Starring: Liam Neeson, Ewan McGregor, Natalie Portman
Director: George Lucas
Running Time: 136 mins
Star Wars: Episode I – The Phantom Menace is an American film and the fourth in the Star Wars saga. After remaining dormant for eras, the Sith return, and threaten to disturb the peaceful world the Jedi have created, however Obi-Wan Kenobi and Qui-Gon Jinn find a young boy who could save them all.
Well, the reputation that The Phantom Menace has gathered in the years since its release is now pretty cemented as one of the worst Star Wars films. It’s definitely a mess, with crazy characters and a slow-moving, meandering and convoluted plot, but there are a lot of advantages to this film that you still can’t avoid.
So, let’s start on the positive side, by saying that, all in all, The Phantom Menace isn’t an atrocious film. In comparison to the original trilogy, it’s desperately disappointing, but it has some outstanding features, one of which is actually the character of Obi-Wan Kenobi.
Despite being very secondary to Qui-Gon Jinn, Anakin and Padmé, Obi-Wan Kenobi is easily the most fascinating character here. He’s a young apprentice who hasn’t yet learned the greatest virtues of the Jedi, and his occasional hot-headedness and over-enthusiasm in comparison to his wise master is intriguing to see at first, and then even more fascinating to see him develop over the course of the story.
Along with that, this film succeeds in two other aspects. Firstly, the climactic sequence is absolutely thrilling to watch, with palpable emotion and tension that the entire rest of the film lacks. Secondly, John Williams’ score is possibly the best it has ever been, and, had it not been tarnished by The Phantom Menace’s reputation, should be considered on a par with the music for the original trilogy – it’s that good, and by far the best of the prequels.
However, in the end, the film is a pretty big disappointment, most significantly because of its convoluted plot and atmosphere. In truth, the whole story is a mess. There are so many different things going on, with mysterious forces at play along with the central plot that it’s often very difficult to actually focus on what you need to.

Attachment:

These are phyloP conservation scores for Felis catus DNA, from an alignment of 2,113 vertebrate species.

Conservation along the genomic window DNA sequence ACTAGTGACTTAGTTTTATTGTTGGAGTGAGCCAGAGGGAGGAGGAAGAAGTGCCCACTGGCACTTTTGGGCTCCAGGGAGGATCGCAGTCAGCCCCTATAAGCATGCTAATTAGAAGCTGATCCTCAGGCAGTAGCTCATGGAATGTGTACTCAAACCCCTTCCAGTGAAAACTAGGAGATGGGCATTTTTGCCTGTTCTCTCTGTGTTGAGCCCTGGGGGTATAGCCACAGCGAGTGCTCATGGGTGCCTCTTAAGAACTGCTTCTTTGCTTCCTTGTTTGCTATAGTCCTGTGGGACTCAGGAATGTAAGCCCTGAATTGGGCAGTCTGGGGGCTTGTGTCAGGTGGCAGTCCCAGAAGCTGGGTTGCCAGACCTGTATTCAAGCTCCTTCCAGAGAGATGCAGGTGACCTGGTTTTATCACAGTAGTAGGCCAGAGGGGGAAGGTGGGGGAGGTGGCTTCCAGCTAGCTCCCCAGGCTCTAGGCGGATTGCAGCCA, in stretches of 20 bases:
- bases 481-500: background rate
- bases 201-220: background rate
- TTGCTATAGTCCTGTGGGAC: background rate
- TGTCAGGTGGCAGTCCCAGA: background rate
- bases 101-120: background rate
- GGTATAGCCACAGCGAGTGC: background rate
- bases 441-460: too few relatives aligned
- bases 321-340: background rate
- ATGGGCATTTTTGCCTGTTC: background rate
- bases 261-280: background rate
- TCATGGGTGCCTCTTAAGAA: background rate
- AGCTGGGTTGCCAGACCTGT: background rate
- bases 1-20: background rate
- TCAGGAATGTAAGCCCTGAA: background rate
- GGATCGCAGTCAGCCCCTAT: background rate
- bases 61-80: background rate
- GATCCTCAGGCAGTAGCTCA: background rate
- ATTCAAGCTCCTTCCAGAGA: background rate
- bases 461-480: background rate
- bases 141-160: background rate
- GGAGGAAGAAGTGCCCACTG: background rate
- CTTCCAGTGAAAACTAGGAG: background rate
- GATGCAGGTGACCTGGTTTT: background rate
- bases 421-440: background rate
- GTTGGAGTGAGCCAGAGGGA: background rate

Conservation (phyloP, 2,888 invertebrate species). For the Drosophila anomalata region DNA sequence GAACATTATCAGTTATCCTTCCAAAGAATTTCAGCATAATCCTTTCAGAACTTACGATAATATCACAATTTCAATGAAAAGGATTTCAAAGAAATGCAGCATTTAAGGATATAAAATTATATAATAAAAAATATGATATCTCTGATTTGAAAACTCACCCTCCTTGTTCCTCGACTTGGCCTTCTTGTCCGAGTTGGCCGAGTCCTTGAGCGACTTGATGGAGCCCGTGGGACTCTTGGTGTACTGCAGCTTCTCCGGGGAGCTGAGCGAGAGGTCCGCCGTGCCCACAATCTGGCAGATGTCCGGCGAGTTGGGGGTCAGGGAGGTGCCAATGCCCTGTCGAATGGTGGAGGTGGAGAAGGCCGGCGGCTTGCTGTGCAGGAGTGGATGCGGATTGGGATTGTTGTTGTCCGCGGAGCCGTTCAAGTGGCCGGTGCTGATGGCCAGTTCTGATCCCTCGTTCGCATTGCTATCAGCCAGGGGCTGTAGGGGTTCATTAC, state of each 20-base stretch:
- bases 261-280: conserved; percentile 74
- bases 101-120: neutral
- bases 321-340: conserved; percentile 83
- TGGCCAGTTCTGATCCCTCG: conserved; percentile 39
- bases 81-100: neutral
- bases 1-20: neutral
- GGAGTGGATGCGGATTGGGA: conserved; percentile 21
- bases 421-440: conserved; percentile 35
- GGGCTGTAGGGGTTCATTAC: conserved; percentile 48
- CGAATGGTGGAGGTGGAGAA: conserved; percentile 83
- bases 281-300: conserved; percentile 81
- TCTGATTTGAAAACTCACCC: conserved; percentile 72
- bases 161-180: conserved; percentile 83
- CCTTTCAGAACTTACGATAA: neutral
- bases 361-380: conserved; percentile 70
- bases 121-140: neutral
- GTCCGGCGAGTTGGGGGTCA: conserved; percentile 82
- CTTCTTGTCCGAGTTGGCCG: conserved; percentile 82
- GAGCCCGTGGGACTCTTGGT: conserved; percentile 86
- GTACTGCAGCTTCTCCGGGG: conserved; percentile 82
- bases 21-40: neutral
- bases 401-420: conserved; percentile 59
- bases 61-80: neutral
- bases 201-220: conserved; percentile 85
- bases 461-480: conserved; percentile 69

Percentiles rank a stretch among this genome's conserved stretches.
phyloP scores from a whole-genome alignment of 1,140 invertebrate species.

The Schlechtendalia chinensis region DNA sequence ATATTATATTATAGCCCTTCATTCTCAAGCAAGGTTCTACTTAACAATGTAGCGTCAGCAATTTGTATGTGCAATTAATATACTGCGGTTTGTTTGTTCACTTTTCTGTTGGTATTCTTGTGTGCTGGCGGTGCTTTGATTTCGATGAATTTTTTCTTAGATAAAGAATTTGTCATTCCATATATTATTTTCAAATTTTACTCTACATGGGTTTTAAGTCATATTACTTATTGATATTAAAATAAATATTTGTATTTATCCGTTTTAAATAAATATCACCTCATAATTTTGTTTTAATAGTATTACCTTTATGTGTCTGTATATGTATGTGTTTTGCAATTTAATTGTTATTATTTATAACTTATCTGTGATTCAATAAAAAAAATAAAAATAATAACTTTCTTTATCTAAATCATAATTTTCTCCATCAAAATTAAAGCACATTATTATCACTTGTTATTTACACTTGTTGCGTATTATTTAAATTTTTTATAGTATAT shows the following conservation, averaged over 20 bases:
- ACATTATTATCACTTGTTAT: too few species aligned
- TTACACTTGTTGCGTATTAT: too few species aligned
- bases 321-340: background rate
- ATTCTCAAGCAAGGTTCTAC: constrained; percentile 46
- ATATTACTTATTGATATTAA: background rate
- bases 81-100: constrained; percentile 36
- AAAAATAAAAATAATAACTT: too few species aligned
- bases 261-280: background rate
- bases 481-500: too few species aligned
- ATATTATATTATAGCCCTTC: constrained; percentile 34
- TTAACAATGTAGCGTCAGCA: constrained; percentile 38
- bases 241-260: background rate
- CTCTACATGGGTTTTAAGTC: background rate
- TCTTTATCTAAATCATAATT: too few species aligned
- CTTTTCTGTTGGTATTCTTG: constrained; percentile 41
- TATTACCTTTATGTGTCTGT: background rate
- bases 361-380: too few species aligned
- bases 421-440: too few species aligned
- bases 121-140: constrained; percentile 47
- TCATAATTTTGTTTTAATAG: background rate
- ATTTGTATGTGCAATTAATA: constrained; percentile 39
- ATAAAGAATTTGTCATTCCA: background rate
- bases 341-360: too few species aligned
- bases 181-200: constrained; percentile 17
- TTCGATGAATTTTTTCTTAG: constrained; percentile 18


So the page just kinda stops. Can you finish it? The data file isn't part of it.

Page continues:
Throughout, there are so many awkward moments where the film briefly cuts away to these side-plots, but never features enough information to actually care about them, therefore really disrupting the flow of the film as a whole and your interest in the main plot.
Beyond that, it all moves far too slowly. Although the finale is pretty exciting, it takes over an hour and forty-five minutes to get to the point where anything is really thrilling, and far too much time is spent earlier on covering the meeting of Qui-Gon and Anakin on the planet of Tatooine, which could have all been wrapped up much quicker, and in a more interesting way.
Finally, the tone of the film is just as much of a mess. Slightly similar to Return Of The Jedi, it maintains the dark, brooding intensity of the Sith threatening the Jedi, but it’s generally far too silly. There are too many weird, unnecessary characters (including heesa who must not be named), and it comes across as nothing more than a dumb kids’ film, instead of a genuinely emotional and intelligent space opera like the best originals, and that’s why The Phantom Menace gets a 6.8 from me.